For my creative project I took the individual research interests of each student in my LM8942 class in Victorian Visual Culture as my text. Inspired by a recent exhibit at the Art Gallery of Ontario, Playing with Pictures: The Art of Victorian Photocollage, I decided I would emulate the methodology of the women who invented a playful manipulation of manual and mechanical reproduction in the 1860s and 1870s. Armed with scissors and paste pots, these women cut up family photographs and celebrity cartes de visites in order to create mixed-media works that combined hand drawing and painting with photocollage.
Modifying the technology to suit our own digital age, I collected digitized photos of my students and scans of Victorian visual material related to their research. I then used Adobe Photoshop to superimpose the cropped face of each student onto the body of a figure in an image they were working on for their essay. In this way, each student virtually entered the world of their selected Victorian visual culture subject. Samantha became the love interest in an illustration for Wilkie Collins’s Armadale; Andrea morphed into the “Beardsley girl” from The Yellow Book; Jon appeared on a trade card advertising Gallagher’s Cigarettes; Alison was dropped into one of Richard Doyle’s fairy nests from In Fairyland; and Chris showed up in an engraving in Once a Week celebrating the opening of the Royal Academy Exhibit in May of 1868.
In our course, we’ve studied how “ the explosion of image-making made visual experience and visual literacy important elements in the rubric of modernity.”1 Focusing on the book as an expressive object in material culture, we’ve examined how the printed page inscribes cultural meanings available to historical readers. In order to pay tribute to the book as an expressive form central to the experience of modernity, I used the Photoshopped montages I’d created for each student as the cover design for miniature books, giving each a title and author. I was interested in layering biography and bibliography at the same time that I was superimposing present experience on Victorian visual culture.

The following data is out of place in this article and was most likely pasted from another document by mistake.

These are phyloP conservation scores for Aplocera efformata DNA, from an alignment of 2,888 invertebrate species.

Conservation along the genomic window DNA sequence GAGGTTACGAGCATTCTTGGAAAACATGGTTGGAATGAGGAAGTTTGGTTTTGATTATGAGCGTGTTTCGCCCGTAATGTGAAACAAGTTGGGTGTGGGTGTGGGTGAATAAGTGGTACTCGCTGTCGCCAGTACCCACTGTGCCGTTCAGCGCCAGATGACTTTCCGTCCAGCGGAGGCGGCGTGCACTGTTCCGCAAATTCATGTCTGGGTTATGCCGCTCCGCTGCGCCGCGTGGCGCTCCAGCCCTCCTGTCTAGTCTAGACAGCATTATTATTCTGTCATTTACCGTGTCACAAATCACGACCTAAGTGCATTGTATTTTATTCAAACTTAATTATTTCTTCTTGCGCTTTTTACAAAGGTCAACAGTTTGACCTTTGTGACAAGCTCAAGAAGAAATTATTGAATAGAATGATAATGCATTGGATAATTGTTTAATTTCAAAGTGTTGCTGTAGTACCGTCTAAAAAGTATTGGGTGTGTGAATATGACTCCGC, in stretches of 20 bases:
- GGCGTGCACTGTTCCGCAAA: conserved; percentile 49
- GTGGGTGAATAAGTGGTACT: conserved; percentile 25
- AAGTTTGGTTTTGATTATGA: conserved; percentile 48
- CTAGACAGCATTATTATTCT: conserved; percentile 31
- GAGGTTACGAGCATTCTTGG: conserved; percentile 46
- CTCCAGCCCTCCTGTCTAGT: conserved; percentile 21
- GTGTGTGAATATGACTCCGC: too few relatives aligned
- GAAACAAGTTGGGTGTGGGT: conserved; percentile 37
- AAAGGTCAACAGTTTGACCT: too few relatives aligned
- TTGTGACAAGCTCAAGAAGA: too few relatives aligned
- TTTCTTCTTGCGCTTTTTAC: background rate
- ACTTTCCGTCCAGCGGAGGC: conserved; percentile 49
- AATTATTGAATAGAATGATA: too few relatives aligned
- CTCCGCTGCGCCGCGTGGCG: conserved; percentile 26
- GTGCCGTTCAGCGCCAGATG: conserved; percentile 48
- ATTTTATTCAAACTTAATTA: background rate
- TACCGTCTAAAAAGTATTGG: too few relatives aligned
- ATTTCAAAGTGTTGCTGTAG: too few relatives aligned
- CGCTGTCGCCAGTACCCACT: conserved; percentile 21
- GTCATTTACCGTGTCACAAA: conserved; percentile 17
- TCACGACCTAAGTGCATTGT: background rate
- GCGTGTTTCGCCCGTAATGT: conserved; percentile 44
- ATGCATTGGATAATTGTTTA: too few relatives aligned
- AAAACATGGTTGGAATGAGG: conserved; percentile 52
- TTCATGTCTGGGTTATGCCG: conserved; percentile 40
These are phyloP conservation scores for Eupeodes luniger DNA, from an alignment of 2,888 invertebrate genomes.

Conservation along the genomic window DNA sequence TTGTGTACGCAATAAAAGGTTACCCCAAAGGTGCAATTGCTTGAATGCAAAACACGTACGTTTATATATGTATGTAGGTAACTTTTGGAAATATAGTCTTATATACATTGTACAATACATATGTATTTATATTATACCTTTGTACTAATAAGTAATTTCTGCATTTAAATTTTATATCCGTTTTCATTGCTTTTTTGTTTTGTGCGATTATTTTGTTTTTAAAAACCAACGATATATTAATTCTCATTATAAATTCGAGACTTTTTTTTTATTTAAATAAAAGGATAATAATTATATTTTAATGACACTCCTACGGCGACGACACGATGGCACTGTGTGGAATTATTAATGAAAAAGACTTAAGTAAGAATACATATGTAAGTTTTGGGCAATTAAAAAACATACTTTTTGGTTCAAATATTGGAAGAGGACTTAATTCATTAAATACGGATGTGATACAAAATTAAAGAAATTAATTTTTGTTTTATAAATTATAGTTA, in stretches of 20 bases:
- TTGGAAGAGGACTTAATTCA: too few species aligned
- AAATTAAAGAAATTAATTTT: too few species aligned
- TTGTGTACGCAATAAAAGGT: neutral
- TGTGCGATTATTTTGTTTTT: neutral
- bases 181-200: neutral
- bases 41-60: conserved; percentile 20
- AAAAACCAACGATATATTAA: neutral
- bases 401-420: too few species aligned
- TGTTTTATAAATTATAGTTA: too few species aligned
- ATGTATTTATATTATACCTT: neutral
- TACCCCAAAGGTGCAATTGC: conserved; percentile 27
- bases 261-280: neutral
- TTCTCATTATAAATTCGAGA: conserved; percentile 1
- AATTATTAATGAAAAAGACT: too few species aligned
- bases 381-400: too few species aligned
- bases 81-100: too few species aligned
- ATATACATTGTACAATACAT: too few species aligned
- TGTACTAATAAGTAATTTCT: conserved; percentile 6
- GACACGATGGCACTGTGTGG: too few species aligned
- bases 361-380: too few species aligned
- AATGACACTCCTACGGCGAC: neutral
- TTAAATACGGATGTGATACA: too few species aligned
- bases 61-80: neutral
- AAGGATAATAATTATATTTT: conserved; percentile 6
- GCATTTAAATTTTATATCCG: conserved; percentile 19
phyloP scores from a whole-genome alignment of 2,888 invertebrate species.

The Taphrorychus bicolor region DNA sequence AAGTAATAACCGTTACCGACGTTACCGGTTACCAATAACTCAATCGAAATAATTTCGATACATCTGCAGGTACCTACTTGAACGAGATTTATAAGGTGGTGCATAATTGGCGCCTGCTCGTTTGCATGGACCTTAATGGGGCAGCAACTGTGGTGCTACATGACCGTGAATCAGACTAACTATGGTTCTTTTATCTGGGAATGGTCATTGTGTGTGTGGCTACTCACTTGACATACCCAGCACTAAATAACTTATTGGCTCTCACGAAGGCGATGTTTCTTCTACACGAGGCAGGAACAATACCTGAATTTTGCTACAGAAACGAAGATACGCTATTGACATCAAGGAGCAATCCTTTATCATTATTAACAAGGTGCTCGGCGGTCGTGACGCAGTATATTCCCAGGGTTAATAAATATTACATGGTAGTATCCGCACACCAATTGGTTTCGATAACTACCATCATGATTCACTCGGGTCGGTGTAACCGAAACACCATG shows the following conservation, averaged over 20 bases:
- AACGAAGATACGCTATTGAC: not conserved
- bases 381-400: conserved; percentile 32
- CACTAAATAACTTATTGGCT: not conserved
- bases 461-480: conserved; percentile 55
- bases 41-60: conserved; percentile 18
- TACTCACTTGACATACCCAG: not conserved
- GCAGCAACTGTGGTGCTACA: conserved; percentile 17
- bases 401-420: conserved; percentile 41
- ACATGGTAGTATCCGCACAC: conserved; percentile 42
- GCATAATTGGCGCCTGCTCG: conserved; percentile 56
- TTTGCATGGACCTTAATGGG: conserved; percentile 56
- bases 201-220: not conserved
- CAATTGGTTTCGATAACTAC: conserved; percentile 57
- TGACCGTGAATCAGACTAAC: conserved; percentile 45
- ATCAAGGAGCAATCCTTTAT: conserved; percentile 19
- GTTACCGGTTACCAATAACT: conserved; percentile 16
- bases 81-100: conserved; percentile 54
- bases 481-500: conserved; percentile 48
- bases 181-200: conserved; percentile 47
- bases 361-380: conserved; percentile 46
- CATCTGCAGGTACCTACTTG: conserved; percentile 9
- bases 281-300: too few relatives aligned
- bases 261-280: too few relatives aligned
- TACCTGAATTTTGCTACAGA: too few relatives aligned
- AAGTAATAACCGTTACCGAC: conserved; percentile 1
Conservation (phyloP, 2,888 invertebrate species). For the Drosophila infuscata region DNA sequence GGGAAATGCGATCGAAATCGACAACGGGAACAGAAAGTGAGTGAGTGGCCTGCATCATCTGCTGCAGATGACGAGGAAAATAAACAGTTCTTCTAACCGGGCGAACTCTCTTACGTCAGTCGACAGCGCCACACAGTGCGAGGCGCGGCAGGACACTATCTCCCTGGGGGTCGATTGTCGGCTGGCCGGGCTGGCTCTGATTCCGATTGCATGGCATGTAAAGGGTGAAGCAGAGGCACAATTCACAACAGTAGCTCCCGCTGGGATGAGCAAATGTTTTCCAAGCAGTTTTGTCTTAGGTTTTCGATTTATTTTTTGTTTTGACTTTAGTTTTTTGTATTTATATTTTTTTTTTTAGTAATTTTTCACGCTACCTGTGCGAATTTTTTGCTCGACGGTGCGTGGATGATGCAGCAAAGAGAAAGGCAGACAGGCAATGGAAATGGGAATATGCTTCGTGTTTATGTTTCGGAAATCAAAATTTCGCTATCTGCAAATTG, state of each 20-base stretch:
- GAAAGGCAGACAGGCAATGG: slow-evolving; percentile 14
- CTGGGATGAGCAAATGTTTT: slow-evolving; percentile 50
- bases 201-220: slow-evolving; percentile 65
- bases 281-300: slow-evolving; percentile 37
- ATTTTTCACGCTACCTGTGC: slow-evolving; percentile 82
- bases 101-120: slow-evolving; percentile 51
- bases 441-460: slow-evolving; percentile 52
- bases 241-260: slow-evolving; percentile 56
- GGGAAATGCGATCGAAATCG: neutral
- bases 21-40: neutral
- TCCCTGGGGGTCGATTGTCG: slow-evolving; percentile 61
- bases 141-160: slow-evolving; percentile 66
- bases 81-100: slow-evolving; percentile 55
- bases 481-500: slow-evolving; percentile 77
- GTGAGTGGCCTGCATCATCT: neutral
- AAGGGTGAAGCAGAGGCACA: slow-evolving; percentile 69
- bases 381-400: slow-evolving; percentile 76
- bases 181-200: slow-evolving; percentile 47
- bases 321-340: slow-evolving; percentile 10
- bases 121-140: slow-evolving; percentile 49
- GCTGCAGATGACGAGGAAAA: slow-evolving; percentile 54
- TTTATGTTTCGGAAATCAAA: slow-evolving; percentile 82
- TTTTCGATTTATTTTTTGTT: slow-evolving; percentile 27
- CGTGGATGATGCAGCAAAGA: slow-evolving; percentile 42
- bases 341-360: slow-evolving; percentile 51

In our virtual age, the tactility as well as the visuality of nineteenth-century readers’ experience is notable. I selected a heavy embossed paper to create each book, colouring each in a distinct shade in order to emulate the wonderful variety of Victorian cloth-bound decorative covers. Creating each miniature book also allowed me to mix manual and digital methodology in a way analogous to the Victorian mix of manual and mechanical methods. For the same reason, I added some elements of colour to a few of the black-and-white wood engravings. Finally, because I wanted to emphasize both the wonderful decorative gilt design of so many Victorian books, and the heavy wallpaper and interior decoration Victorians favoured in the drawing rooms that housed their books, I added gold flowers and paisley shapes cut from heavy Japanese paper to my project’s black background. The material presence of this paper also speaks to the influence of Japanese art on late-nineteenth-century visual culture.
1 William Ivins, quoted in Vanessa R. Schwartz and Jeannene M. Przyblyski, The Victorian Visual Culture Reader (9).